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The Honolulu Advertiser
Posted on: Wednesday, October 6, 2004

1822 letter describes shipwreck

By Bob Krauss
Advertiser Columnist

News that divers may have found the wrecks of the British whaleships Pearl and Hermes in the Northwestern Hawaiian Islands prompted kama'aina Bill Paty to send me a letter. It was written 182 years ago this month by one of the survivors to his mother in London.

He was James Robinson, a ship carpenter, who turned the disaster into a new industry for Our Honolulu. His descendants became a well-known family and his fortune founded the Robinson Estate.

Robinson wrote the letter at age 22 as soon as he landed in Honolulu after he and 11 other survivors sailed about 1,000 miles in a small schooner they had built from timbers of the wrecked ships. The voyage took 10 weeks. Their navigation equipment consisted of an old quadrant and a pinchbeck watch. They had 2 gallons of water left on arrival.

"Dear Mother, It is with great pleasure that I embrace this most favorable opportunity of informing you of the sad incident that has befallen (my) vessel. ... On the 8th of April, 1822, we left Waohoo (O'ahu), one of the Sandwich Islands, in company with the Pearl, Capt. Clark ...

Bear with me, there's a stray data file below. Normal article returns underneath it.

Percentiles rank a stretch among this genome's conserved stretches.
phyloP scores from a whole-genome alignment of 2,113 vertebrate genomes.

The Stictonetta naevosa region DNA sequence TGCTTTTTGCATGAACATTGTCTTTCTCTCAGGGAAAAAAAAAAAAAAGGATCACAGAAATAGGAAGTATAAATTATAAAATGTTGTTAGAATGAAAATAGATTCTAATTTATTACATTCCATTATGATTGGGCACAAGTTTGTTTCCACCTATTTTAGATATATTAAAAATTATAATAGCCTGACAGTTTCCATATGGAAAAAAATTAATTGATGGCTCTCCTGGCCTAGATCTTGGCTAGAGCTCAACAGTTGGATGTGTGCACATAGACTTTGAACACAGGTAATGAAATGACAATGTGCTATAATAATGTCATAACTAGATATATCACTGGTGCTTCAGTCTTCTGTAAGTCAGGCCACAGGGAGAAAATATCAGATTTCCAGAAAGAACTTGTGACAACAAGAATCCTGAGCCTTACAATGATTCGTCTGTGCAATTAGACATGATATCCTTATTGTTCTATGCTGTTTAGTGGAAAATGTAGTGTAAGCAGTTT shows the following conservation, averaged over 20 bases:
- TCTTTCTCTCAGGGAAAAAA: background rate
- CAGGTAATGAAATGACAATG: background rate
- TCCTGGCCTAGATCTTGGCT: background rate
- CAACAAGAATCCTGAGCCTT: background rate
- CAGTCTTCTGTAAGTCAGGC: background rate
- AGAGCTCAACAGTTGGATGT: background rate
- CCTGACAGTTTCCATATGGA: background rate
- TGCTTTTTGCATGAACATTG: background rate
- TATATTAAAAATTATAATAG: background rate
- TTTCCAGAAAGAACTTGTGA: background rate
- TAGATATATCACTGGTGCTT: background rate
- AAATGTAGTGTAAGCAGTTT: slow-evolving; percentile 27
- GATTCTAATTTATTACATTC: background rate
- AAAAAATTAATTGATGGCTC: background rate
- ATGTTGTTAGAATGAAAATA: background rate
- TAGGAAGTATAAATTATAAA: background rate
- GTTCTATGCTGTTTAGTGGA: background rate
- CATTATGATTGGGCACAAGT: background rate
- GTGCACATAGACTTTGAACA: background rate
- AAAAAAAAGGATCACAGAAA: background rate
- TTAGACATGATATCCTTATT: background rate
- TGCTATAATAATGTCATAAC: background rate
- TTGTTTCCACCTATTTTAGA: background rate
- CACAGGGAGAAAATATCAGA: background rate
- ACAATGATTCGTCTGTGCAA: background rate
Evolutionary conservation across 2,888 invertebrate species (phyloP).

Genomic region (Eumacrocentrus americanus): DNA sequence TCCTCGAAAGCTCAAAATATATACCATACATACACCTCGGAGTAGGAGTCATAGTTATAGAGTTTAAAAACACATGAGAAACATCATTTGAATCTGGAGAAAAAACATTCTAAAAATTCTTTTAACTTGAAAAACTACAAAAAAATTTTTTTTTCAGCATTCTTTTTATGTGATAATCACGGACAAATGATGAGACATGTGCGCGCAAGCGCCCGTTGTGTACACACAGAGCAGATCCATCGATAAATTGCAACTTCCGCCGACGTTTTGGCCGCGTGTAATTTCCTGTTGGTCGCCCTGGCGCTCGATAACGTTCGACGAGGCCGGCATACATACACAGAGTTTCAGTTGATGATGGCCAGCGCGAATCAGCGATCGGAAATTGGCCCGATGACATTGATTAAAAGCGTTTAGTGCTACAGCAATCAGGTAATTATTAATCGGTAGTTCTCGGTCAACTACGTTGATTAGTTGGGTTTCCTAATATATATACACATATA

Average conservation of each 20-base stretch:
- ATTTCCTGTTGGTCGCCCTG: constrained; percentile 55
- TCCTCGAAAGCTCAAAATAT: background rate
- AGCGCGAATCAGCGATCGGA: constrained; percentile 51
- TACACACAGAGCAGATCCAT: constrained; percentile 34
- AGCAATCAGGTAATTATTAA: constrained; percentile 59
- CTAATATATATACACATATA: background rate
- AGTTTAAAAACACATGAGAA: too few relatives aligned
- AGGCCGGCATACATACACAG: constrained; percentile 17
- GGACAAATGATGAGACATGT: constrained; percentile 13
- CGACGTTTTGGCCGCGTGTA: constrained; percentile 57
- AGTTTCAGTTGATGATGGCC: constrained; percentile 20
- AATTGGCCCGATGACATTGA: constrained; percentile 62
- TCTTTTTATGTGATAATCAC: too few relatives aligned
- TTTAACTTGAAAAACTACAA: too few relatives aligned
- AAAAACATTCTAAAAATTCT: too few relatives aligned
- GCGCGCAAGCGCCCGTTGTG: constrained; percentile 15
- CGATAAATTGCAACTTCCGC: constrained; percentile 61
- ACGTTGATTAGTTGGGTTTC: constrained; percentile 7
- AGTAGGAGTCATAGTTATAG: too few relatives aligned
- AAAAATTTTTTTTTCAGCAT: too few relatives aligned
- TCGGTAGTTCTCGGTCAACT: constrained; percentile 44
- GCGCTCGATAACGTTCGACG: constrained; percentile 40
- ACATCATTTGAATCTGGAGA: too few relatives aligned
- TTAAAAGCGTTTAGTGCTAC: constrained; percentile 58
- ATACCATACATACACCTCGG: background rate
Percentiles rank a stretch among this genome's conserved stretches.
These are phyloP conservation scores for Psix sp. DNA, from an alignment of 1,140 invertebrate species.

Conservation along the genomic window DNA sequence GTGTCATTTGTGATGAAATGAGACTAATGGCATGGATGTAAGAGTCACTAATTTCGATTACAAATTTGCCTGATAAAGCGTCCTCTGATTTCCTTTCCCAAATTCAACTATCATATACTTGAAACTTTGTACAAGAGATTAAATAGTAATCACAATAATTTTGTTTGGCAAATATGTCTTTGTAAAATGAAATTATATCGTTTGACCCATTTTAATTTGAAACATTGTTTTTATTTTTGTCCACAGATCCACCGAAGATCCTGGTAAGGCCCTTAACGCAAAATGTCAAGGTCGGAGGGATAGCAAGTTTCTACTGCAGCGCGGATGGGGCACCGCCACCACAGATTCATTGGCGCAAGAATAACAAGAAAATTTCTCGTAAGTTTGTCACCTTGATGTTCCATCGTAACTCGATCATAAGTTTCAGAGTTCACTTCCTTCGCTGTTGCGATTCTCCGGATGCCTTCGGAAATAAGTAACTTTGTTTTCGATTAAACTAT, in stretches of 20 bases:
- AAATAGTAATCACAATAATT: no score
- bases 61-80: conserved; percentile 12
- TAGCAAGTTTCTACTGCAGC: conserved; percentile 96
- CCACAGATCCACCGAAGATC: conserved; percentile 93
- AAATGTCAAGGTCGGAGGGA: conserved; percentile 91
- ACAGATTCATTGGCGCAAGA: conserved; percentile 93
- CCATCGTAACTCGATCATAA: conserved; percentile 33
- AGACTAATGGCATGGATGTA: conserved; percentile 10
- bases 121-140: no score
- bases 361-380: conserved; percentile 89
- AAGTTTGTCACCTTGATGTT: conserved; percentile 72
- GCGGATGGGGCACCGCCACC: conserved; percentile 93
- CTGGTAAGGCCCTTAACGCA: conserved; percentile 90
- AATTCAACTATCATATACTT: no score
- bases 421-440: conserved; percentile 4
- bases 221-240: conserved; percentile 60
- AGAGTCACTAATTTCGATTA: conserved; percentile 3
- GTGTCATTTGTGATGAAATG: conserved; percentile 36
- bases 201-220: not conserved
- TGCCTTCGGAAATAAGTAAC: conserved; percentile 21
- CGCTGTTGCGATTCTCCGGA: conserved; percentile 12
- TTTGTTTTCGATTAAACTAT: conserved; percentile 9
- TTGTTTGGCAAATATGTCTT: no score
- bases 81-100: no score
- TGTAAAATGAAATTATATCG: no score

"On the morning of the 26th of April at four in the morning we unfortunately struck upon an undiscovered reef which blasted our hopes and dampened our joys. ... When the vessel struck she was thrown on her beams (side) and being endangered by the mast falling — but God ordained it otherwise.

"We lowered down the boats and lay off till daylight ... (when) we perceived a few small islands inside of the reef ... (and) were enabled to get water and provisions landed to drag out a lingering existence.

"There being three carpenters ... the (crew) were employed in collecting material from the wreck ... (the carpenters using the timbers to build a schooner under my direction). ... The spot where she was building was about 100 yards in length and 30 wide — being greatly endanger of being overflowed.

"There was nothing to cheer our spirits but screaming of birds and the rolling of waves. ... On the 1st of July a ship 'Earl of Morby' very liberally came to our rescue. ... There were no lives lost being 57 in number. Forty-five went on board the 'Morby' (and returned to England). ... Twelve stayed to go on the schooner, myself being one."

Robinson and another survivor, Bobby Lawrence, also a carpenter, stayed in Honolulu after the others sailed for home. The two castaways sold the schooner for $2,000 and set themselves up in the ship repair business.

Pakaka Point, a sandy beach in the harbor near where Aloha Tower is now, became their shipyard. There they careened ships for painting their bottoms and making repairs. Robinson became so wealthy, he lent money to the government. Hawaiians called him Kimo (James) Pakaka as Honolulu Harbor grew up around his primitive shipyard.

Reach Bob Krauss at 525-8073.